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Getting inside the mind of your Gen Z audience

Gen Z people standing around a big Z

Imagine a world without social media. For those of us who are old enough, we don’t have to strain too hard. But for Generation Z, a world with social media is all they’ve ever known.

Born between 1997-2012, just as social media was gaining worldwide popularity, Gen Z are more connected than their predecessors. These stats tell the story of just how much time Gen Z spend online:

  • They spend over 10 hours each day reading, watching, liking, creating and sharing content across their devices (Adobe)
  • 66% of them report using more than one internet-connected device at a time (IBM)
  • They log on to social media for roughly two hours and 55 minutes each day (WEF)

You get the idea. On paper, Gen Z should be a marketer’s dream. So, why can they prove such a tricky audience to advertise to?

Overcoming Gen Z’s ad resistance

Gen Z have got very little time for traditional online ads. Either they find them disruptive to their online experience or, arguably worse for advertisers, the ads don’t even register.

CM Group’s recent study found that 52% avoid ads at all costs, more than any other generation.

So, how do you sell to a generation that doesn't want to be sold to? Drop the sales pitch altogether.

Gen Z craves authenticity from brands. They want their style and opinions to be shaped by real people, not necessarily a brand that’s selling something.

In AdAge’s study of Gen Z, it was revealed that 79% of this generation will trust a company more if the images its brand uses are not photoshopped. Meanwhile, 84% trust a company more if they use actual customers in their ads.

Influencers calling the shots

When you think about it, this fits with what Gen Z have grown up with. Instead of brands dictating their buying habits on social media, it’s the rise of influencers in the last decade which has had an increasing impact on where Gen Z spend their money.

As per Onbe’s recent study, more than 70% of Gen Z have made a purchase decision based on an influencer’s recommendation.

It’s not a hugely surprising stat. But you might not have made the link between influencer marketing and native advertising using branded content. CM Group found that despite Gen Z avoiding ads “they are less likely to object to ads that are relevant to their needs and lifestyle. In this regard they prefer native ads more than any other generation”.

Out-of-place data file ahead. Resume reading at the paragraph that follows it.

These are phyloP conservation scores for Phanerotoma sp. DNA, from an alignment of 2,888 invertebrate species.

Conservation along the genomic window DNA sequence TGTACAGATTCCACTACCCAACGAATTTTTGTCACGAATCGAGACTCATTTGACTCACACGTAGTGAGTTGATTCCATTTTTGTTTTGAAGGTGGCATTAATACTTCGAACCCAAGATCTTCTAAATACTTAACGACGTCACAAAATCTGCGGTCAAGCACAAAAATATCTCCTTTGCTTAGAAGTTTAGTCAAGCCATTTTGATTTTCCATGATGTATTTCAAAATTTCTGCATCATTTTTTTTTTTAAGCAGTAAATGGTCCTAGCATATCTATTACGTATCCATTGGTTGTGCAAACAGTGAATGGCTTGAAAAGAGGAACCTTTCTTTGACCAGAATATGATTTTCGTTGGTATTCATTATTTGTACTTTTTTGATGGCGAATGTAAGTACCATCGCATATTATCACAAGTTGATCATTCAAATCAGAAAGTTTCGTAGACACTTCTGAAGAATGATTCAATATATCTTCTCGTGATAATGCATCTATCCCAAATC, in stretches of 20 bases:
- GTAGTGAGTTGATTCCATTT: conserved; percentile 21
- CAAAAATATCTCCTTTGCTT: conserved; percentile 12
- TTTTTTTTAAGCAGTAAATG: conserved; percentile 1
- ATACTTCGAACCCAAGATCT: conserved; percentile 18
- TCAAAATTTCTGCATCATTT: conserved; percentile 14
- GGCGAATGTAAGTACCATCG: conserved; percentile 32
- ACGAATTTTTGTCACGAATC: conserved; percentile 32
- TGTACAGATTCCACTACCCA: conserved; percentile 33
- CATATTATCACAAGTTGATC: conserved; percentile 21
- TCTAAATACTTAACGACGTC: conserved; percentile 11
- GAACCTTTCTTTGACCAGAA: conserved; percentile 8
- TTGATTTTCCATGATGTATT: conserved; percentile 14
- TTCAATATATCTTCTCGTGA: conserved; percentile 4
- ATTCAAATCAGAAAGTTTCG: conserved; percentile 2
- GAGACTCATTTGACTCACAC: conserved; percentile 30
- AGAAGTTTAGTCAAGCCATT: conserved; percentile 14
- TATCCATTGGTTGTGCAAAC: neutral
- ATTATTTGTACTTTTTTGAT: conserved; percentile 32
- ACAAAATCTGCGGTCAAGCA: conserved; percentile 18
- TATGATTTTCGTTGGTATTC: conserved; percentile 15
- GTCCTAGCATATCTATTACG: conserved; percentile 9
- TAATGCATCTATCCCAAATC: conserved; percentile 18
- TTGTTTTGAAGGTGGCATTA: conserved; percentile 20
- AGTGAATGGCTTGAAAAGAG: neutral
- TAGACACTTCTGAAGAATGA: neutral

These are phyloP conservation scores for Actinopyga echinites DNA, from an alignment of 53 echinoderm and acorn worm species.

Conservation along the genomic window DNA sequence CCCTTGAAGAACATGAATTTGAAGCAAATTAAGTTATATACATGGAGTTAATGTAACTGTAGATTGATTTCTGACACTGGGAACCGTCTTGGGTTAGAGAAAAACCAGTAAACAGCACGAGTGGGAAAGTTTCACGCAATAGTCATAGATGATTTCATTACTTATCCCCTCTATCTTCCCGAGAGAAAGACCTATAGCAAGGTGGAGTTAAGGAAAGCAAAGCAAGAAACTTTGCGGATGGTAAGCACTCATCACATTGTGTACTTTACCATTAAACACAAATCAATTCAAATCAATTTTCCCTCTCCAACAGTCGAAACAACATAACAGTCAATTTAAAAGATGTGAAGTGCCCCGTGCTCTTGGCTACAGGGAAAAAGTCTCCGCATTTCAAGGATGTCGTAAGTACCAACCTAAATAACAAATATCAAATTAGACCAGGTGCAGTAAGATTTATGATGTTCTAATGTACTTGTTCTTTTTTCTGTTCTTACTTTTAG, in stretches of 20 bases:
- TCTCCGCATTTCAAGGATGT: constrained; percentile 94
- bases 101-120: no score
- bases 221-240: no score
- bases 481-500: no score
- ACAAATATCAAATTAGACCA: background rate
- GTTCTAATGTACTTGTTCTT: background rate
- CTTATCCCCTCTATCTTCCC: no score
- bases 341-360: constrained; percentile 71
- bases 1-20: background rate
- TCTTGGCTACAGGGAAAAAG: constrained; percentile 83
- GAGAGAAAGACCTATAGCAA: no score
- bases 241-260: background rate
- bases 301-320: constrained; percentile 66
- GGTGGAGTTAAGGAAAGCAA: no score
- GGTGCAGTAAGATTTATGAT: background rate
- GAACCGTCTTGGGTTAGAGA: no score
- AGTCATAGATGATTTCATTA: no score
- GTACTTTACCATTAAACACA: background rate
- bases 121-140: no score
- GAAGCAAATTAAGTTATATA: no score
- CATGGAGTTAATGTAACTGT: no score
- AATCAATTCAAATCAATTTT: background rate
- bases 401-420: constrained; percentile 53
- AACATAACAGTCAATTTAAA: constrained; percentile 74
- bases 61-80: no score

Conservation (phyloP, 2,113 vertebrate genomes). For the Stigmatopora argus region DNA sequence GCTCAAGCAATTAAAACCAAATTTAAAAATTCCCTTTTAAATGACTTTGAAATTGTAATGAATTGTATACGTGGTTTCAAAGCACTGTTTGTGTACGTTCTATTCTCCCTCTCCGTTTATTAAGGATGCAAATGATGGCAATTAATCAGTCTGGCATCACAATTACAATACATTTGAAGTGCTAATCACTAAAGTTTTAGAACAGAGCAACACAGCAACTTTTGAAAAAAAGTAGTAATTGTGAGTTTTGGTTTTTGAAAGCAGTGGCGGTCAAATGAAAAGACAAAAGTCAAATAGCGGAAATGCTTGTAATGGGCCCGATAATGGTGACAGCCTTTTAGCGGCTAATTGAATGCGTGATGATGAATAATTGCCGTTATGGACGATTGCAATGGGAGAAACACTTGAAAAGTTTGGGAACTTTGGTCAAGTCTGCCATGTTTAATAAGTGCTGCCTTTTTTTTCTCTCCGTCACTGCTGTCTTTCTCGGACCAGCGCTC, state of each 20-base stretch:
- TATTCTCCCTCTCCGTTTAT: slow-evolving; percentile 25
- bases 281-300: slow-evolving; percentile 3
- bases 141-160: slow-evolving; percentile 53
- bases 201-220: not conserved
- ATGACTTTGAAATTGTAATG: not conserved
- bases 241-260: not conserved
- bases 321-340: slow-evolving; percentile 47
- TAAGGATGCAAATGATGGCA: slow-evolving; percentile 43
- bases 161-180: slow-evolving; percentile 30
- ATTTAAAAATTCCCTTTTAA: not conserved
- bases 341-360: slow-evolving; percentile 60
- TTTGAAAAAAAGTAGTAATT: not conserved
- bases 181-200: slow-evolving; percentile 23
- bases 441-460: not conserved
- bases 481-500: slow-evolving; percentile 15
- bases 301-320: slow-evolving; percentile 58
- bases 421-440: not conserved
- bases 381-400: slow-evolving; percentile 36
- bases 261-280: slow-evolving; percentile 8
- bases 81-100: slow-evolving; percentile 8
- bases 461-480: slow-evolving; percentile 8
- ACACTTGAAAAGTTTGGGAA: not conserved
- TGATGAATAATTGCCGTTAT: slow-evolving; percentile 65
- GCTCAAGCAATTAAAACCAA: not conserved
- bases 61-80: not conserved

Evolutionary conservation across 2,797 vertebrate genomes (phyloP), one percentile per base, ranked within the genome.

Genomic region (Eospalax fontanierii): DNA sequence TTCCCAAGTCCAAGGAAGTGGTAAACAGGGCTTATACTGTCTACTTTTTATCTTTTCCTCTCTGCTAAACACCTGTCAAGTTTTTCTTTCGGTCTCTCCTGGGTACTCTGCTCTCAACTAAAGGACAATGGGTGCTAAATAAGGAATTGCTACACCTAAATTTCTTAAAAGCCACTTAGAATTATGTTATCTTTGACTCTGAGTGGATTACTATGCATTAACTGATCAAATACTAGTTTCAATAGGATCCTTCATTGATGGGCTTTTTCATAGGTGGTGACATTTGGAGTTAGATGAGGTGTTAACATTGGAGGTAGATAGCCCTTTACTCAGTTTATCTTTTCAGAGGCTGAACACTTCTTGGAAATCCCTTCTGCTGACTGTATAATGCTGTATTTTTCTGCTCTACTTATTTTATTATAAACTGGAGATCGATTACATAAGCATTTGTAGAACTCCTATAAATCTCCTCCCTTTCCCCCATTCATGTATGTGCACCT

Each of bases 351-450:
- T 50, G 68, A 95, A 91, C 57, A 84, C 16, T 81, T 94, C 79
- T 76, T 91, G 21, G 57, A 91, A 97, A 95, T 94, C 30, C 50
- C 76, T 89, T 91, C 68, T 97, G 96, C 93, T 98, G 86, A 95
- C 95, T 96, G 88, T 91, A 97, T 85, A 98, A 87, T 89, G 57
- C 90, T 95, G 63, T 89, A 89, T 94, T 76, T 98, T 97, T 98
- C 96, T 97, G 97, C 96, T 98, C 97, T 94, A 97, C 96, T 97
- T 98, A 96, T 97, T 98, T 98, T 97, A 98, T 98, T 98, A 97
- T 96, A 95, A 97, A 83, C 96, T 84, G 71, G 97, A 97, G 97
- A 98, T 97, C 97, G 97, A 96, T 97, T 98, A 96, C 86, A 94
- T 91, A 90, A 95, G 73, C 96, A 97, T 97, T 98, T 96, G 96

Makes sense - Influencer marketing is built on matching the form and function of the platform upon which it appears. You could just as easily call it sponsored content, as brands are paying the influencer to subtly sell their products.

Content and commerce have merged. As the report explains:

“To Gen Z, content and commerce experiences are becoming indistinguishable, and they expect the brands they patronise to deliver not only the products they need, but also the information and entertainment to go with them.”

Group of people sitting around a table using their phones

The value exchange of content

To put it another way, in exchange for their money and data, Gen Z want value that goes beyond the product or service that the brand offers.

Forgive me whilst I indulge in a bit of sociological and psychological theory. But the Social Exchange Theory, developed by George Homans, is relevant here. It underpins every exchange between humans and is the fundamental basis for all profitable business.

Homans states: “Social exchange theory posits that relationships are formed by the use of a subjective cost-benefit analysis and the comparison of alternatives.”

In other words, people need to feel like they’re getting enough out of exchange for it to be worth their while.

Helpful or entertaining branded content – delivered in a format that your audience is familiar with – is a great way to tip the value exchange in your prospects’ favour.

At TAN, we regularly work on campaigns for some of the UK’s top universities. I’ve been across seven years of data and its unquestionably useful content for prospective students that outperforms everything else. As tempting as it might be for institutions to write purely about themselves, helpful content about the application process, grants / loans and what student life looks and feels like will always outperform “look at our new science lab”.

Proving brand values

There is however one thing Gen Z really want to know about you. We’ve mentioned the importance of authenticity to this generation, but there are other factors which influence their purchasing decisions.

Perhaps the biggest difference between Gen Z and previous generations lies in how much they scrutinise brands.

Not only do they want to get to know you through a content-led value exchange, they also need to see some evidence that your brand is prioritising sustainability and inclusivity, and taking a stand on issues which matter to them.

So, when it comes to messaging that works for Gen Z, advertisers need to spend as much time communicating their brand values as they do their product benefits.

Marketing to Gen Z isn’t going to be easy. They’re the most socially and politically conscious, agile, and digitally literate generation to date – and they seek to hold brands to greater accountability. But some of them are now graduating and entering their adult life; ultimately, they’re set to become a significant source of consumer spending in the years to come. Content is key to winning their business, but crucially it must pitch perfect to land.